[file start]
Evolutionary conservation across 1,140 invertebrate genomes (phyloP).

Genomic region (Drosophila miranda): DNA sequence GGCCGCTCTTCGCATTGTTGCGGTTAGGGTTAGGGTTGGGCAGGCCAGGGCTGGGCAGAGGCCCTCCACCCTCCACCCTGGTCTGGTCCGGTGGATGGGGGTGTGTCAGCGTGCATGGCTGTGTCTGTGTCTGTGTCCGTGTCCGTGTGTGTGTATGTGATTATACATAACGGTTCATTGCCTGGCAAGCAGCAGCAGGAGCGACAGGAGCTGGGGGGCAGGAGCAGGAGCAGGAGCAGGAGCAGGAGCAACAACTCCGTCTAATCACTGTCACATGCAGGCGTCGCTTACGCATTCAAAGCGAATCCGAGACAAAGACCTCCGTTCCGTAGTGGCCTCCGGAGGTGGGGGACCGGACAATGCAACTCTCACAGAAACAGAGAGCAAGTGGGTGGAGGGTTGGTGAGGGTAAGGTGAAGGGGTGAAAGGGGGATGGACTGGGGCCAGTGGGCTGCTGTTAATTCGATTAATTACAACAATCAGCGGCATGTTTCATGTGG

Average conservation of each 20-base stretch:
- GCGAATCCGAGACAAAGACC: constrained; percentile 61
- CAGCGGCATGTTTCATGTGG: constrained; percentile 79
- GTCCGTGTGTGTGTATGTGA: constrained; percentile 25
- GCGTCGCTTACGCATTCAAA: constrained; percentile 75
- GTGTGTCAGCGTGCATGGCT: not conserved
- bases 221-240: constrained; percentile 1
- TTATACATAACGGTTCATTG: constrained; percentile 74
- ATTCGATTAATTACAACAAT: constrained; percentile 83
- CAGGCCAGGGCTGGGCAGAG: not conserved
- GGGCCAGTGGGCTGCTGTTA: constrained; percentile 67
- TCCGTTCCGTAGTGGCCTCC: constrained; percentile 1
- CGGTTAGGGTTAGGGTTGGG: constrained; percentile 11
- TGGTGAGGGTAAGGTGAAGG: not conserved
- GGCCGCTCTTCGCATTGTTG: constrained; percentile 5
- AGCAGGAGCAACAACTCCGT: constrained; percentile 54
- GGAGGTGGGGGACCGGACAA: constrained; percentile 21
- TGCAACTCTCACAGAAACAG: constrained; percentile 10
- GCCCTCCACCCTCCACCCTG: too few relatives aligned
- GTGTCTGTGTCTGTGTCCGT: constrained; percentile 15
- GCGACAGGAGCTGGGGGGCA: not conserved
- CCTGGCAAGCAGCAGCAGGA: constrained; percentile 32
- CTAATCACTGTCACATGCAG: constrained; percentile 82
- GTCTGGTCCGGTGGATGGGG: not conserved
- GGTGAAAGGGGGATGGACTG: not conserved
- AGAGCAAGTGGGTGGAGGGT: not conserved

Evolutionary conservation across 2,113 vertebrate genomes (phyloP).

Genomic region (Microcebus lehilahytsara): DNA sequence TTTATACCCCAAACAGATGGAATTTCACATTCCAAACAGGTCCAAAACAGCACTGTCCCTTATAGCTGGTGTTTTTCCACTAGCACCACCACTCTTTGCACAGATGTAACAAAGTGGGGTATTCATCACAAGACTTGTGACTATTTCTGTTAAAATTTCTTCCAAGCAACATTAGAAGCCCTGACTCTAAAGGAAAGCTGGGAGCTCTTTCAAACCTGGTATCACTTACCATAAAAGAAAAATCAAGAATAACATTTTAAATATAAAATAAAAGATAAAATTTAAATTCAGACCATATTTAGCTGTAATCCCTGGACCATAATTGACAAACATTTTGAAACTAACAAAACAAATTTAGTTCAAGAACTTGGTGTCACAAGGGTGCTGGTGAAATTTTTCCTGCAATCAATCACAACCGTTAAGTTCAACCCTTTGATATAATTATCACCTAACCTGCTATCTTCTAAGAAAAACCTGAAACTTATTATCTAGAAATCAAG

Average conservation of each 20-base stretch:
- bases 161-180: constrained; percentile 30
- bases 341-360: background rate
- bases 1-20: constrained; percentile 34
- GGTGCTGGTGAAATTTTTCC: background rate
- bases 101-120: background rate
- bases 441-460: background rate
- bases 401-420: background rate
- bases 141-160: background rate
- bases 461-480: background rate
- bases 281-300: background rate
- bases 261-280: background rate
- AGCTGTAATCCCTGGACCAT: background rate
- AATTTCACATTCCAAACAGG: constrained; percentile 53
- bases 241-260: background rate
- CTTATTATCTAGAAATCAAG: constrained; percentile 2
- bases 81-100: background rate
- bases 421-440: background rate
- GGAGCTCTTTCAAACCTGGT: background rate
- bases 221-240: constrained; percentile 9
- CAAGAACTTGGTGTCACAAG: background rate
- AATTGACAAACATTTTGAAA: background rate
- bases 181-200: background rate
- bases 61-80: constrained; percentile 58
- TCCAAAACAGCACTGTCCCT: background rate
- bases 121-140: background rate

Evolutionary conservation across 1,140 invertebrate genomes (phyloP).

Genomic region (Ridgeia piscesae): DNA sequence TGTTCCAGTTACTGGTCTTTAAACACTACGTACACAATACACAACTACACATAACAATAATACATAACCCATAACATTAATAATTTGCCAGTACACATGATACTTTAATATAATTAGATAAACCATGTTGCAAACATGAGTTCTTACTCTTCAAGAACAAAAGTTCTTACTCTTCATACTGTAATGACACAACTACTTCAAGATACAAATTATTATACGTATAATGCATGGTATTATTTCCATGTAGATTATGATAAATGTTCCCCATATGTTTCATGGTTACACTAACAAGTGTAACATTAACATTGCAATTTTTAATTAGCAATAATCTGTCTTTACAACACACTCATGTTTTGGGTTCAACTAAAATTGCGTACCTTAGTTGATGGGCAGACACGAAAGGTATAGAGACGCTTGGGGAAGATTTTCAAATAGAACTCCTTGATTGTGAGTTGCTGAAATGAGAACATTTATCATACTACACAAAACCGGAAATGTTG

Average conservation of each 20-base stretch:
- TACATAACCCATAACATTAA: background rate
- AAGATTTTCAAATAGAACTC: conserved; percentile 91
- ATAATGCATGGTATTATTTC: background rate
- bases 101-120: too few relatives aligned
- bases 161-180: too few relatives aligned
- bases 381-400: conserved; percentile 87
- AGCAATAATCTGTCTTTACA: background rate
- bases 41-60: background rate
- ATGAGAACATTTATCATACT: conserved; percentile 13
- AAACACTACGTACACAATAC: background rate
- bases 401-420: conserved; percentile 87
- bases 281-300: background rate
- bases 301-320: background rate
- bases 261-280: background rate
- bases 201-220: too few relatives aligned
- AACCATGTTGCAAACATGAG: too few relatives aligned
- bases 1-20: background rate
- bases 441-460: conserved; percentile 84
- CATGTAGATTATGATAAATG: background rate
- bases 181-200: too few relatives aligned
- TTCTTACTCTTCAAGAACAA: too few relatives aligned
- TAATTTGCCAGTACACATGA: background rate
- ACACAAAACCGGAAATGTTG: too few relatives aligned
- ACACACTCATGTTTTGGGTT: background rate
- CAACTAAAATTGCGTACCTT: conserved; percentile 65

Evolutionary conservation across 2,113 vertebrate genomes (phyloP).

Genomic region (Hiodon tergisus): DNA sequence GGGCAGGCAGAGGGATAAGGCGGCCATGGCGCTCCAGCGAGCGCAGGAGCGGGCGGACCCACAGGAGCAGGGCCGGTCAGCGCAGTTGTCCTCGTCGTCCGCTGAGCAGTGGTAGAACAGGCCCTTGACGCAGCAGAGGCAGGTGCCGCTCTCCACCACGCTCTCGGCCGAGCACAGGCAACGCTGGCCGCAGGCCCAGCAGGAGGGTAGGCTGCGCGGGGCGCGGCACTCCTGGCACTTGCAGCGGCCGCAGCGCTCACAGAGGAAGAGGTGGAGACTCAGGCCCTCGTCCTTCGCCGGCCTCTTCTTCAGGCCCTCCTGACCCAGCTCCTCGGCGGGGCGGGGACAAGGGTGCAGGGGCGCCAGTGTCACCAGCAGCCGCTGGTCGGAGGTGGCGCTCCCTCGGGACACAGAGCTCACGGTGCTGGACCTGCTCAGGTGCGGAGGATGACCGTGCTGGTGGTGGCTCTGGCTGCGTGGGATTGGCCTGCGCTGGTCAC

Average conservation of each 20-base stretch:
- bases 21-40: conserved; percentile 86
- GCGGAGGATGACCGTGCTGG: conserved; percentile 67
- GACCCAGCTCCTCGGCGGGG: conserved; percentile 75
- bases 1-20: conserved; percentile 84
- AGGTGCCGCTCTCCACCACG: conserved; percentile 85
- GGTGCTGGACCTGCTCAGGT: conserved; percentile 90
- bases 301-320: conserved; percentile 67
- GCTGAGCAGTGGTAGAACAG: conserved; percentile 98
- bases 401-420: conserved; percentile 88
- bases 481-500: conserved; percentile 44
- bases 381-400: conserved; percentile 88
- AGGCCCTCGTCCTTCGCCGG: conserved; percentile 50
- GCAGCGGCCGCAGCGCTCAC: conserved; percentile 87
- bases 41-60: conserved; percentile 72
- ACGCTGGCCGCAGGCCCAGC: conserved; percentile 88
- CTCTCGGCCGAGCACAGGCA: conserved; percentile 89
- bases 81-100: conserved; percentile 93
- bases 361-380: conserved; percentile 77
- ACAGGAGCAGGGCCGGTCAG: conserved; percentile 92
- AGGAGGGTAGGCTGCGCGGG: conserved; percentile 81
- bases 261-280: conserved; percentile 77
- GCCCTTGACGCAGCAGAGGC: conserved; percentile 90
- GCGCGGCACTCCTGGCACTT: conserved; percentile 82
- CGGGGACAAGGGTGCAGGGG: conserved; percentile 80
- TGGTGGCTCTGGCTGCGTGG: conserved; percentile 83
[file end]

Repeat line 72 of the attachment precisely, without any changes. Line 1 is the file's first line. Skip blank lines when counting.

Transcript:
- bases 301-320: background rate